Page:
LGBT freedom no threat to communists.
Hanoi — International human rights advocates rarely give communist authorities here a thumbs up. Vietnamese bloggers, folk singers and journalists are behind bars for deeds and words that in many countries are considered birthright freedoms.
Yet in one respect, Vietnam’s powers-that-be seem open-minded. As the U.S. Supreme Court ponders the constitutionality of same-sex marriage, Vietnam’s National Assembly delegates have agreed to debate the same moral and legal question, raising the possibility that Vietnam could become the first Asian country to sanction such unions.
“I’m optimistic,” said activist Tran Khac Tung during a recent “LGBT” political workshop. The English acronym for lesbian, gay, bisexual, transgender has become shorthand here for a cause that has swiftly moved from a taboo to a popular topic of political discourse.
No turtle here
In a culture with folklore that exalts the plodding perseverance of the turtle, the advance has been swift . A process that required decades of struggle in the West has been compressed into a few years here. Only recently have Vietnam’s gays and lesbians emerged from their shells in such numbers large enough to be considered a movement. Last summer, Hanoi hosted Vietnam’s first gay pride parade that, unlike other unsanctioned demonstrations here, did not result in any arrests.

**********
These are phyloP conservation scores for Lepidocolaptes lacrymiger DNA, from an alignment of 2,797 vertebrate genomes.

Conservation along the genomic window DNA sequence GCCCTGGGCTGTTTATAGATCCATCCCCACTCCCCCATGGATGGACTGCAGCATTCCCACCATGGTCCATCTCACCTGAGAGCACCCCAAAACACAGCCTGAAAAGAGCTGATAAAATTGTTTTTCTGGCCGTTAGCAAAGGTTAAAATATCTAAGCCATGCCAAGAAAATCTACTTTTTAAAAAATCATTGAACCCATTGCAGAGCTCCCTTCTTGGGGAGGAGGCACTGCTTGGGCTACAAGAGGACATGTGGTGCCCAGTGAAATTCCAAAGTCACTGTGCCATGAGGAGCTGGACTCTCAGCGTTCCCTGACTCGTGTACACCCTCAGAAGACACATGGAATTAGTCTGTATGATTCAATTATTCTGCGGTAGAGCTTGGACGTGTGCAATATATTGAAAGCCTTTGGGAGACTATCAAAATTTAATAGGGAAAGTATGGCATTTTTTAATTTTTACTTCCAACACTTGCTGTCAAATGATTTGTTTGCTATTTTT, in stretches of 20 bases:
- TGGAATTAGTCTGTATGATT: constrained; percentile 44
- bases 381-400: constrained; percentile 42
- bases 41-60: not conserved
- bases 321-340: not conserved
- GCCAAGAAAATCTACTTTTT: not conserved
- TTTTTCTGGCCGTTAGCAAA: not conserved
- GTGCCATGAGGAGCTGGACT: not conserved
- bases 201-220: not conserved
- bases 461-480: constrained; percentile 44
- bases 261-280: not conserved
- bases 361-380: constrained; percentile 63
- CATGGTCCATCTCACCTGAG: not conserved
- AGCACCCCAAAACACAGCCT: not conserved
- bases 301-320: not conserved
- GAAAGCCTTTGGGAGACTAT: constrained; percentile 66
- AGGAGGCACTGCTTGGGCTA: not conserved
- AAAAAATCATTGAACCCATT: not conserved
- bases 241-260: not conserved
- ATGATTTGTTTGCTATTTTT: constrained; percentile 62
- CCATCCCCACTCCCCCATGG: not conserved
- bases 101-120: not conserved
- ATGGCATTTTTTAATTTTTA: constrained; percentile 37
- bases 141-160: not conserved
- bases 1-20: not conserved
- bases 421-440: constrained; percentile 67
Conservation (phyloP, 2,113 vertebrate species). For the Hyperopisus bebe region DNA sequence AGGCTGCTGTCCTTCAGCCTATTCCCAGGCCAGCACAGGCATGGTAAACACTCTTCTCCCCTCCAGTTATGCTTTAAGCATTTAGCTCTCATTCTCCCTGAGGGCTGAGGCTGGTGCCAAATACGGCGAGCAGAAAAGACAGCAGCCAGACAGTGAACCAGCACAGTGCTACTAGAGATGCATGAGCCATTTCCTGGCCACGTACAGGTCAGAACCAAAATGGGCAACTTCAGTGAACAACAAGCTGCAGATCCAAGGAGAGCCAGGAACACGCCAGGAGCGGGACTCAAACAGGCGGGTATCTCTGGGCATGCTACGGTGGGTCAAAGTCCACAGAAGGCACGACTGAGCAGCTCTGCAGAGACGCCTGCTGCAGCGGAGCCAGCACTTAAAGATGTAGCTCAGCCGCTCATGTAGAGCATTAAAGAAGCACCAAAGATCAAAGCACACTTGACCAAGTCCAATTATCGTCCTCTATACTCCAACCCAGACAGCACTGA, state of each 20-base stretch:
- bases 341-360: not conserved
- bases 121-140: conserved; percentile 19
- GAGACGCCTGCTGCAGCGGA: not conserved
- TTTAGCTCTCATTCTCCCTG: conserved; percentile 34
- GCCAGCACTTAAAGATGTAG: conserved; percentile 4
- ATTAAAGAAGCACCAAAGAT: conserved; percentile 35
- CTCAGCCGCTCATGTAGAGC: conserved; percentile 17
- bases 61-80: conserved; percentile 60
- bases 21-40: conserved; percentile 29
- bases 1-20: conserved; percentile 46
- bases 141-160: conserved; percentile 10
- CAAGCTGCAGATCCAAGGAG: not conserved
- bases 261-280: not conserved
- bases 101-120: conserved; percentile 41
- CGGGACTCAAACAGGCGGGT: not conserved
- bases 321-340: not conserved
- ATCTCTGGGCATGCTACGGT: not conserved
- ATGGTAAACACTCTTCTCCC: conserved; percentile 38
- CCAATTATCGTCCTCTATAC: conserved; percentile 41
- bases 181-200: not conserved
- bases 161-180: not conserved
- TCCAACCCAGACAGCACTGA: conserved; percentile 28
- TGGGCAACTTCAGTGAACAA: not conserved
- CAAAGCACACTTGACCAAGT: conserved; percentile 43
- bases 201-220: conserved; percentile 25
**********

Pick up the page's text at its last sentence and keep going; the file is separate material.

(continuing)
Things were much different only six years ago, when Le Quang Binh left the international non-profit Oxfam to founded iSEE, a Hanoi-based research and social justice advocacy group. There was scant data regarding gays and lesbians homosexuality in Vietnam. The LGBT community, such as it was, could most readily be found in a variety of online forums that attracted tens of thousands of participants, the vast majority of whom used pseudonyms.
When Binh reached out to the Ho Chi Minh City-based webmasters of these forums, some suspected he might be a government agent. Achieving a sense of trust, the scattered constituency agreed to collaborate and promote openness and equal rights. At an early strategy session, activists targeted 2020 as the year Vietnam would legalize same-sex marriage. Could they beat their goal by seven years? “Ask the prime minister,” Binh says, laughing.
The budding movement worked to change the LGBT’s negative image in mass media and promote acceptance on university campuses, leveraging the nation’s youthful demographics. As in the U.S., their efforts spawned supportive groups such as Vietnam PFLAG, meaning “parents and friends of lesbians and gays” — an important development, Binh says, given that gay-bashing in Vietnam typically takes the form of parents beating children. Broadening support led to education workshops with National Assembly delegates and the Ministry of Justice.
Initially, dissident bloggers and others suggested that communist authorities were simply paying lip service to a movement that isn’t really a threat to the government, unlike critics who challenge the Communist Party’s authority. In the human rights realm, it’s an easy box to check off, as one Western diplomat put it.
There is less cynicism now. “I’ve seen there’s change,” Binh says. “They understand that human rights is human rights. It’s the right thing to do.” And as one box gets checked off, they could move on to others. “We always push for more freedom, more justice, more equality,” Binh says. “We test the waters.”
by Scott Duke Harris
Source – USA Today